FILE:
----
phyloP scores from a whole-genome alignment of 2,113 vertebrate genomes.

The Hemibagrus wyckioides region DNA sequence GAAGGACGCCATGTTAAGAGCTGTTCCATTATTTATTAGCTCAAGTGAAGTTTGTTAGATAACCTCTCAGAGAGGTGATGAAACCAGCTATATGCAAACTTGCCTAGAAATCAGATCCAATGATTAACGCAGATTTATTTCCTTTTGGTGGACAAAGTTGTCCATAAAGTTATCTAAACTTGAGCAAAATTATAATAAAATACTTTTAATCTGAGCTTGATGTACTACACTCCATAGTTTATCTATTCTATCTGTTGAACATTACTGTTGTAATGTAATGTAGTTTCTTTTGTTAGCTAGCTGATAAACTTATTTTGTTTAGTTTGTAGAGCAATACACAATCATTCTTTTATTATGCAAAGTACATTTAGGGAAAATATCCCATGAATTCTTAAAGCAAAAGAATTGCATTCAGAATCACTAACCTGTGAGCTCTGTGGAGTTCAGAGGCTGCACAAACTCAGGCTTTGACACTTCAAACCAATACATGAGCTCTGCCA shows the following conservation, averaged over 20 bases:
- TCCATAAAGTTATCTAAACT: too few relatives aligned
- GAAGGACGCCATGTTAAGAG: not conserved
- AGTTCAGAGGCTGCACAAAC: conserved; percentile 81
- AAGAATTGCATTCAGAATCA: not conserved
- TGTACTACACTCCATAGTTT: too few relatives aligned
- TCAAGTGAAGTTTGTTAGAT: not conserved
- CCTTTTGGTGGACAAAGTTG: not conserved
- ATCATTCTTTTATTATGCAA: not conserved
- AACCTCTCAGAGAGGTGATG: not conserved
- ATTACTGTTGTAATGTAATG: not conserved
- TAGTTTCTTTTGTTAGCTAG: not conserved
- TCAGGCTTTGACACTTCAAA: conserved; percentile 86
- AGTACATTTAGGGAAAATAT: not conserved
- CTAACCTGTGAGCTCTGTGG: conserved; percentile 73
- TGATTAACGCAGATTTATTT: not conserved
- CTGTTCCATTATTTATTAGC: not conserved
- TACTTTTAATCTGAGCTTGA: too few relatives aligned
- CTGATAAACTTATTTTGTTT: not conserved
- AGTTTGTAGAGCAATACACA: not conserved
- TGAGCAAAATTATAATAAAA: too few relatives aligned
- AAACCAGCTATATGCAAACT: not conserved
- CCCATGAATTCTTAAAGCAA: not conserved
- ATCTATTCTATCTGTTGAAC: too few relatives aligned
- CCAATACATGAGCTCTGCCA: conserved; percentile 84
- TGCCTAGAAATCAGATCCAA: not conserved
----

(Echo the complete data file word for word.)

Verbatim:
phyloP scores from a whole-genome alignment of 2,113 vertebrate genomes.

The Hemibagrus wyckioides region DNA sequence GAAGGACGCCATGTTAAGAGCTGTTCCATTATTTATTAGCTCAAGTGAAGTTTGTTAGATAACCTCTCAGAGAGGTGATGAAACCAGCTATATGCAAACTTGCCTAGAAATCAGATCCAATGATTAACGCAGATTTATTTCCTTTTGGTGGACAAAGTTGTCCATAAAGTTATCTAAACTTGAGCAAAATTATAATAAAATACTTTTAATCTGAGCTTGATGTACTACACTCCATAGTTTATCTATTCTATCTGTTGAACATTACTGTTGTAATGTAATGTAGTTTCTTTTGTTAGCTAGCTGATAAACTTATTTTGTTTAGTTTGTAGAGCAATACACAATCATTCTTTTATTATGCAAAGTACATTTAGGGAAAATATCCCATGAATTCTTAAAGCAAAAGAATTGCATTCAGAATCACTAACCTGTGAGCTCTGTGGAGTTCAGAGGCTGCACAAACTCAGGCTTTGACACTTCAAACCAATACATGAGCTCTGCCA shows the following conservation, averaged over 20 bases:
- TCCATAAAGTTATCTAAACT: too few relatives aligned
- GAAGGACGCCATGTTAAGAG: not conserved
- AGTTCAGAGGCTGCACAAAC: conserved; percentile 81
- AAGAATTGCATTCAGAATCA: not conserved
- TGTACTACACTCCATAGTTT: too few relatives aligned
- TCAAGTGAAGTTTGTTAGAT: not conserved
- CCTTTTGGTGGACAAAGTTG: not conserved
- ATCATTCTTTTATTATGCAA: not conserved
- AACCTCTCAGAGAGGTGATG: not conserved
- ATTACTGTTGTAATGTAATG: not conserved
- TAGTTTCTTTTGTTAGCTAG: not conserved
- TCAGGCTTTGACACTTCAAA: conserved; percentile 86
- AGTACATTTAGGGAAAATAT: not conserved
- CTAACCTGTGAGCTCTGTGG: conserved; percentile 73
- TGATTAACGCAGATTTATTT: not conserved
- CTGTTCCATTATTTATTAGC: not conserved
- TACTTTTAATCTGAGCTTGA: too few relatives aligned
- CTGATAAACTTATTTTGTTT: not conserved
- AGTTTGTAGAGCAATACACA: not conserved
- TGAGCAAAATTATAATAAAA: too few relatives aligned
- AAACCAGCTATATGCAAACT: not conserved
- CCCATGAATTCTTAAAGCAA: not conserved
- ATCTATTCTATCTGTTGAAC: too few relatives aligned
- CCAATACATGAGCTCTGCCA: conserved; percentile 84
- TGCCTAGAAATCAGATCCAA: not conserved